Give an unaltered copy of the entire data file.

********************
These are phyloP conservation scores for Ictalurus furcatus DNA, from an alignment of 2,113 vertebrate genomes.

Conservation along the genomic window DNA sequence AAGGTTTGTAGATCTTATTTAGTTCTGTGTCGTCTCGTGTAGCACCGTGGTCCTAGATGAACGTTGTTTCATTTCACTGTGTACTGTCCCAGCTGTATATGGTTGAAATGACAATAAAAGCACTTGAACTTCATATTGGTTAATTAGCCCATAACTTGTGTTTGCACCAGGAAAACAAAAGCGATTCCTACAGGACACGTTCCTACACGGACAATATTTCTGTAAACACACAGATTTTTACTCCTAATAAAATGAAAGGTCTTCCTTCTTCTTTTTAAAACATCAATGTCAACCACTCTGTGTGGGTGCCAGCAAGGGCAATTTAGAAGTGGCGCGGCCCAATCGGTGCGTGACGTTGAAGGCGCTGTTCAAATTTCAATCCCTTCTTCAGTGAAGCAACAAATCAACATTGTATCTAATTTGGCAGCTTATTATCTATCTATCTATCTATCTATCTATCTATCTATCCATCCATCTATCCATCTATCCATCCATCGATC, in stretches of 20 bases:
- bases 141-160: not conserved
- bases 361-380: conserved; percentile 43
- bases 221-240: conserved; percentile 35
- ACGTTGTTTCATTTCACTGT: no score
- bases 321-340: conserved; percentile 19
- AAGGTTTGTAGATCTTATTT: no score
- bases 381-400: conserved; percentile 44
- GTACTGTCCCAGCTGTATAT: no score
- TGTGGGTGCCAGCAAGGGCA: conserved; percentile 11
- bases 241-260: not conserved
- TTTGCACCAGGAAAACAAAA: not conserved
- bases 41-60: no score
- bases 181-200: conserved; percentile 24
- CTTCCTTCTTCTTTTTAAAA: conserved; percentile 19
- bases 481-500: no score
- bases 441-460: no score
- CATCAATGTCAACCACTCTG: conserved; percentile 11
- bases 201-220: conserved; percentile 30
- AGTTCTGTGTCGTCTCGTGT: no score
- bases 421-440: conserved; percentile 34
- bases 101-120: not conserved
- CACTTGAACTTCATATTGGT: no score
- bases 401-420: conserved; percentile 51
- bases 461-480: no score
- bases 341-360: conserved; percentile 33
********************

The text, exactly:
These are phyloP conservation scores for Ictalurus furcatus DNA, from an alignment of 2,113 vertebrate genomes.

Conservation along the genomic window DNA sequence AAGGTTTGTAGATCTTATTTAGTTCTGTGTCGTCTCGTGTAGCACCGTGGTCCTAGATGAACGTTGTTTCATTTCACTGTGTACTGTCCCAGCTGTATATGGTTGAAATGACAATAAAAGCACTTGAACTTCATATTGGTTAATTAGCCCATAACTTGTGTTTGCACCAGGAAAACAAAAGCGATTCCTACAGGACACGTTCCTACACGGACAATATTTCTGTAAACACACAGATTTTTACTCCTAATAAAATGAAAGGTCTTCCTTCTTCTTTTTAAAACATCAATGTCAACCACTCTGTGTGGGTGCCAGCAAGGGCAATTTAGAAGTGGCGCGGCCCAATCGGTGCGTGACGTTGAAGGCGCTGTTCAAATTTCAATCCCTTCTTCAGTGAAGCAACAAATCAACATTGTATCTAATTTGGCAGCTTATTATCTATCTATCTATCTATCTATCTATCTATCTATCCATCCATCTATCCATCTATCCATCCATCGATC, in stretches of 20 bases:
- bases 141-160: not conserved
- bases 361-380: conserved; percentile 43
- bases 221-240: conserved; percentile 35
- ACGTTGTTTCATTTCACTGT: no score
- bases 321-340: conserved; percentile 19
- AAGGTTTGTAGATCTTATTT: no score
- bases 381-400: conserved; percentile 44
- GTACTGTCCCAGCTGTATAT: no score
- TGTGGGTGCCAGCAAGGGCA: conserved; percentile 11
- bases 241-260: not conserved
- TTTGCACCAGGAAAACAAAA: not conserved
- bases 41-60: no score
- bases 181-200: conserved; percentile 24
- CTTCCTTCTTCTTTTTAAAA: conserved; percentile 19
- bases 481-500: no score
- bases 441-460: no score
- CATCAATGTCAACCACTCTG: conserved; percentile 11
- bases 201-220: conserved; percentile 30
- AGTTCTGTGTCGTCTCGTGT: no score
- bases 421-440: conserved; percentile 34
- bases 101-120: not conserved
- CACTTGAACTTCATATTGGT: no score
- bases 401-420: conserved; percentile 51
- bases 461-480: no score
- bases 341-360: conserved; percentile 33